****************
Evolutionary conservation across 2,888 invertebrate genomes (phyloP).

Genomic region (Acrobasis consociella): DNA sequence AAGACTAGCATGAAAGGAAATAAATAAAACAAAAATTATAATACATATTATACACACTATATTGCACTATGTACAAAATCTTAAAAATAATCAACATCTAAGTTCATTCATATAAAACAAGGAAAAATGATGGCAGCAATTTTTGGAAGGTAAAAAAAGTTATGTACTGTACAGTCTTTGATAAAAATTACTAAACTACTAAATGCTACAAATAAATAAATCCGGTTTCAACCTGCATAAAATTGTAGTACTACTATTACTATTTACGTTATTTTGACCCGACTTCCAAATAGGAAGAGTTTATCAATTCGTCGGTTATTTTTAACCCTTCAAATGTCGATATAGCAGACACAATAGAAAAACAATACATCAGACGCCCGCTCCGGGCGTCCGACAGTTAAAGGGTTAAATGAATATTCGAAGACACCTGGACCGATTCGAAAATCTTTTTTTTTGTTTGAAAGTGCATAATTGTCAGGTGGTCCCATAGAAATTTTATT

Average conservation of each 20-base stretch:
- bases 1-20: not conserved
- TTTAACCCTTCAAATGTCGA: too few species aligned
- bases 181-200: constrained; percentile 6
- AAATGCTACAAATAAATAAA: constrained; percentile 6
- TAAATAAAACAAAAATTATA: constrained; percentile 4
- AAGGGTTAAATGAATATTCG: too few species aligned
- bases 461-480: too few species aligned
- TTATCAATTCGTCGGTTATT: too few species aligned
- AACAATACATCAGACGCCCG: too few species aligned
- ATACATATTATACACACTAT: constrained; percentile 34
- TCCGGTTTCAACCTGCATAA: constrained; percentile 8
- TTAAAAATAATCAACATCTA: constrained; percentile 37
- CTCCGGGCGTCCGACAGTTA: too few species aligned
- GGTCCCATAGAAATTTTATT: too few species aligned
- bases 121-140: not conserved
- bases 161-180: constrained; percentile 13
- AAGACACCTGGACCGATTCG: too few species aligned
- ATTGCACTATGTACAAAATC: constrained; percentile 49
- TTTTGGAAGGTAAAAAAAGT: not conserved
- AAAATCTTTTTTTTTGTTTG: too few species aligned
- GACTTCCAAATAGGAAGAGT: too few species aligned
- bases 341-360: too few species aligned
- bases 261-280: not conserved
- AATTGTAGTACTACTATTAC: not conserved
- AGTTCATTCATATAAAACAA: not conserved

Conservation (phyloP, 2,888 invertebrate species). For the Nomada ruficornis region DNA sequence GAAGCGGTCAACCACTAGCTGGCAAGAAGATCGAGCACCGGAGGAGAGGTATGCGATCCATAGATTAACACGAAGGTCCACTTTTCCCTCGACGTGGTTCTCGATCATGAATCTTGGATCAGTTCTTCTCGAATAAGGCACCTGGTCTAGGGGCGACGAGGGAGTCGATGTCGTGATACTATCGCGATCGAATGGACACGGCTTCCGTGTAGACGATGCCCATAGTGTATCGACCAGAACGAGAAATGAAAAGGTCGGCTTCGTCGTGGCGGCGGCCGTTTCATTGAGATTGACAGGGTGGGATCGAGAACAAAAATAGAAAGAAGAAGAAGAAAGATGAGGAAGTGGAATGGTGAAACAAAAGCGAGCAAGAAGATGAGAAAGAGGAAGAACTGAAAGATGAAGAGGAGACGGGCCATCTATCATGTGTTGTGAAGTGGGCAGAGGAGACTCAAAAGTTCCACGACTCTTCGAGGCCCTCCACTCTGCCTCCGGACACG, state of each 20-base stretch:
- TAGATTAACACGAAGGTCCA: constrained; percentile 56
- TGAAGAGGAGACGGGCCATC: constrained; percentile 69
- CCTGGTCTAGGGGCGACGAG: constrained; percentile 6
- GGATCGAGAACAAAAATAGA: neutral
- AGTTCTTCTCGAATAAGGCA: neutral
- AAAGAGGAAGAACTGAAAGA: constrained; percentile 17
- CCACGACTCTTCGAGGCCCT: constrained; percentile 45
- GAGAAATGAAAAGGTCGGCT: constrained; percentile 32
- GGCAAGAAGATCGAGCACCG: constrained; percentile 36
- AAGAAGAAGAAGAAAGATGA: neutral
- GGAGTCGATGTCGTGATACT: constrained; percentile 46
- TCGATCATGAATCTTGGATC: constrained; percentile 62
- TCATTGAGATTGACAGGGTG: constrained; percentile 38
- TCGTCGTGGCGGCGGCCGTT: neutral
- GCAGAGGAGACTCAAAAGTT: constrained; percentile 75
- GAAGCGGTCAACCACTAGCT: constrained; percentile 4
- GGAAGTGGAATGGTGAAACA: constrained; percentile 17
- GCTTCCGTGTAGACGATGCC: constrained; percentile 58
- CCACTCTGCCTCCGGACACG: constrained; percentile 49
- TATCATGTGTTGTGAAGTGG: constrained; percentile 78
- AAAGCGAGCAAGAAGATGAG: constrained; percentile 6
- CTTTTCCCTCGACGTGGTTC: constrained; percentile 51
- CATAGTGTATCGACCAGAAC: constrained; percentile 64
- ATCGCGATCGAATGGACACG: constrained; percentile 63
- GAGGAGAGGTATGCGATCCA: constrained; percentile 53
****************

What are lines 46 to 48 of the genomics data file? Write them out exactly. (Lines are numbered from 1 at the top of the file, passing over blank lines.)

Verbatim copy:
- GGAAGTGGAATGGTGAAACA: constrained; percentile 17
- GCTTCCGTGTAGACGATGCC: constrained; percentile 58
- CCACTCTGCCTCCGGACACG: constrained; percentile 49